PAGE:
Thursday, October 20, 2011

Poppies for the Pensive

A different kind of memorial was held near me today, one covered by the news media but hardly front page except in the Oakland area. October 20, 2011 is the 20th anniversary of the tragic Oakland firestorm. The evacuation point was two miles west of where my hilltop house sits so we were spared any property loss. In all 3500 Berkeley and Oakland dwellings were turned to ash, among them the homes of eleven of my friends who lost nearly everything as the firestorm spread to the upper Rockridge area. Some of them had ten to twenty minutes to evacuate. After your pets, how do you decide what to take? One of my friends, an elderly woman psychologist who had become agoraphobic, refused to leave her home in the Hiller Highlands and lost her life. Just down the slope from her house two Hiller residents took refuge in the athletic club outdoor pool where they hovered for two hours, their beach bags and cosmetics on the pool deck turning to liquid, before they evacuated safely.

Compared to the fire victims my loss was insignificant. Still, it has affected me deeply, as it has my whole community. In October I find I never sleep deeply and then it hits me why… Shortly after the fire I had my picturesque shake roof removed in favor of somewhat ugly but fire resistant asphalt shingles. As soon as I could afford it I had my wonderful brick fireplace replaced with a metal insert and a fake gas log. Shrubs and trees I loved were pruned back to ten feet of the house. These were appropriate but hardly elective modifications and small accommodations in lieu of being spared the trauma of loss so many suffered. For months one wall of a bank in Montclair was smothered with photos of missing dogs and cats, among them Herbert Henry, a long-haired monster sized cat with an equally monstrous personality belonging to my friends Judy and Marlene. Like most of the displaced animals he was never found.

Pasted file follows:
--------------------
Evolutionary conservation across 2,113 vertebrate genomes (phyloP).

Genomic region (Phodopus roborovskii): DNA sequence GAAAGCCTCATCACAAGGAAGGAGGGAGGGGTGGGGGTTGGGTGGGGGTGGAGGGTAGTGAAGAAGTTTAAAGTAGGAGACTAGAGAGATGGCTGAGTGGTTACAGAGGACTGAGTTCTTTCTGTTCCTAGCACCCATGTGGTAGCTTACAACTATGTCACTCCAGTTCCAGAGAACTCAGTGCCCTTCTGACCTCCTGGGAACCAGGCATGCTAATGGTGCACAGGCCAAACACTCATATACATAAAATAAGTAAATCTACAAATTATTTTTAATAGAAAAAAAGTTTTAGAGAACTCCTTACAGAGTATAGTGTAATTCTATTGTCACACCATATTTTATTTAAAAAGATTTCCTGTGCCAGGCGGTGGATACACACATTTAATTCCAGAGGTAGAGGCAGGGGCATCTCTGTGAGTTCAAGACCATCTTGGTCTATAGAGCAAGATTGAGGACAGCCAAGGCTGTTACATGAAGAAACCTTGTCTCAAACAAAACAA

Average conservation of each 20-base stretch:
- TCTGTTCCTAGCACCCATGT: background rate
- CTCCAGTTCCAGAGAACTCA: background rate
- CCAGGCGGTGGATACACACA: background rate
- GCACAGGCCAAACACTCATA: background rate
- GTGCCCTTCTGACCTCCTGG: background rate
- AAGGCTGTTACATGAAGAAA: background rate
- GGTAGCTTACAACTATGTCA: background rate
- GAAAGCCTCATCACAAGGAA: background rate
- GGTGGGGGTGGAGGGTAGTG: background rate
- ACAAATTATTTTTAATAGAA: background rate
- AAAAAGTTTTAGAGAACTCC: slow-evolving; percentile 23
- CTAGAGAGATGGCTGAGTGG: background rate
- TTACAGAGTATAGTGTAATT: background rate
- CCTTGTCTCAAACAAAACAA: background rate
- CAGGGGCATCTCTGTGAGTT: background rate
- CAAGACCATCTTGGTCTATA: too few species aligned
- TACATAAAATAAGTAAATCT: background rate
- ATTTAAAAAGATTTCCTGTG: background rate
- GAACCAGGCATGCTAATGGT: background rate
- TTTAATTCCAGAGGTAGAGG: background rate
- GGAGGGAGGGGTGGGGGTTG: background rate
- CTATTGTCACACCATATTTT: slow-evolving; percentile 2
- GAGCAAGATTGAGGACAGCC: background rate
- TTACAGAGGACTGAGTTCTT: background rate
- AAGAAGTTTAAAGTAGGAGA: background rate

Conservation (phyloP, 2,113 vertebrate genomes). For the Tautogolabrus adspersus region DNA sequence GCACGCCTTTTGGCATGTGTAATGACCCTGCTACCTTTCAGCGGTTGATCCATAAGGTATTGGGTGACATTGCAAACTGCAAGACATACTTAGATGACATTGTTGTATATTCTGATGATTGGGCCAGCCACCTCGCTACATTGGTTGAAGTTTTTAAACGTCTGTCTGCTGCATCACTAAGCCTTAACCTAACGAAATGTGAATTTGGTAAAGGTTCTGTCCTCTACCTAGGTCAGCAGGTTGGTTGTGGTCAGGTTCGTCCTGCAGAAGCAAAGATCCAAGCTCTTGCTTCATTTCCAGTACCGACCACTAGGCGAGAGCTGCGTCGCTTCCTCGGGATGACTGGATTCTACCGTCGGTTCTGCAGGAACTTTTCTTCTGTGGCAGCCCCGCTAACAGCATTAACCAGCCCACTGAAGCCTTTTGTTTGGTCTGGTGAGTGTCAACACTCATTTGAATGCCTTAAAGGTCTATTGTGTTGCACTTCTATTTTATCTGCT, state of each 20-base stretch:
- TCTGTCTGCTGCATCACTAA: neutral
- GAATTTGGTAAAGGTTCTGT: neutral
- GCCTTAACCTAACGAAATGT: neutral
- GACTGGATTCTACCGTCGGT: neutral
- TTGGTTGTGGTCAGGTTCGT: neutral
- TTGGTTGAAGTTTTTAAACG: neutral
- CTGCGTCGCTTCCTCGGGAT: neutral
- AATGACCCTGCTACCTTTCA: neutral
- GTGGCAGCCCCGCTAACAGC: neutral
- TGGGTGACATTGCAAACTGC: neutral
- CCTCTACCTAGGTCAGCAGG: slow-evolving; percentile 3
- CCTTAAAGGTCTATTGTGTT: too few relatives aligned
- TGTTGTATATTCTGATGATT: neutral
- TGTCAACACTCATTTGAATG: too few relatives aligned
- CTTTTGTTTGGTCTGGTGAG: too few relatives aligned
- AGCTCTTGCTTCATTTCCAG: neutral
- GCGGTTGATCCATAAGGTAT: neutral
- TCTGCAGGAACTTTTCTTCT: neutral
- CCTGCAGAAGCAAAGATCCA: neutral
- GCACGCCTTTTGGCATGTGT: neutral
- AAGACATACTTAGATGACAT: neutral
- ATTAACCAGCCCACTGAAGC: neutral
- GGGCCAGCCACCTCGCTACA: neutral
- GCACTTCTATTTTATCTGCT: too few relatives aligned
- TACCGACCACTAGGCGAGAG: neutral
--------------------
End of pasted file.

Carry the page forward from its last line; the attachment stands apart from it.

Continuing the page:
My old ranch house sits on a natural level ridge with deep canyons on either side, canyons that would be the natural pathway for a fire moving from the west to the east. Of course the pathway of fire is unpredictable in our fall winds. I have careful evacuation plans in event of fire, of course, but I hope I never have to take refuge in my own deep pool, for the unheated water temperature rarely exceeds forty. Double brr. I still keep at least one car gassed up and emergency water and dog food in the trunk. Somehow these concessions to safety do not comfort me. The events of twenty years ago still haunt me and hang like a dark cloud in my otherwise sunny hall of memories.

Nature is fickle. Curiously a 3.9 earthquake hit South Berkeley as I wrote this, reminding me to avoid any sense of complacency no matter how hard I try to feel prepared. To calm myself I finished painting the Matilija Poppy shown above that grows so contently on my front bank oblivious to threat of fire or earthquake. This summer they reached seven feet. Curiously to my pleasure the gophers find them less than tasty. I love their delicate papery leaves and find them amazingly soothing as they flutter in the evening breeze coming in the Golden Gate.

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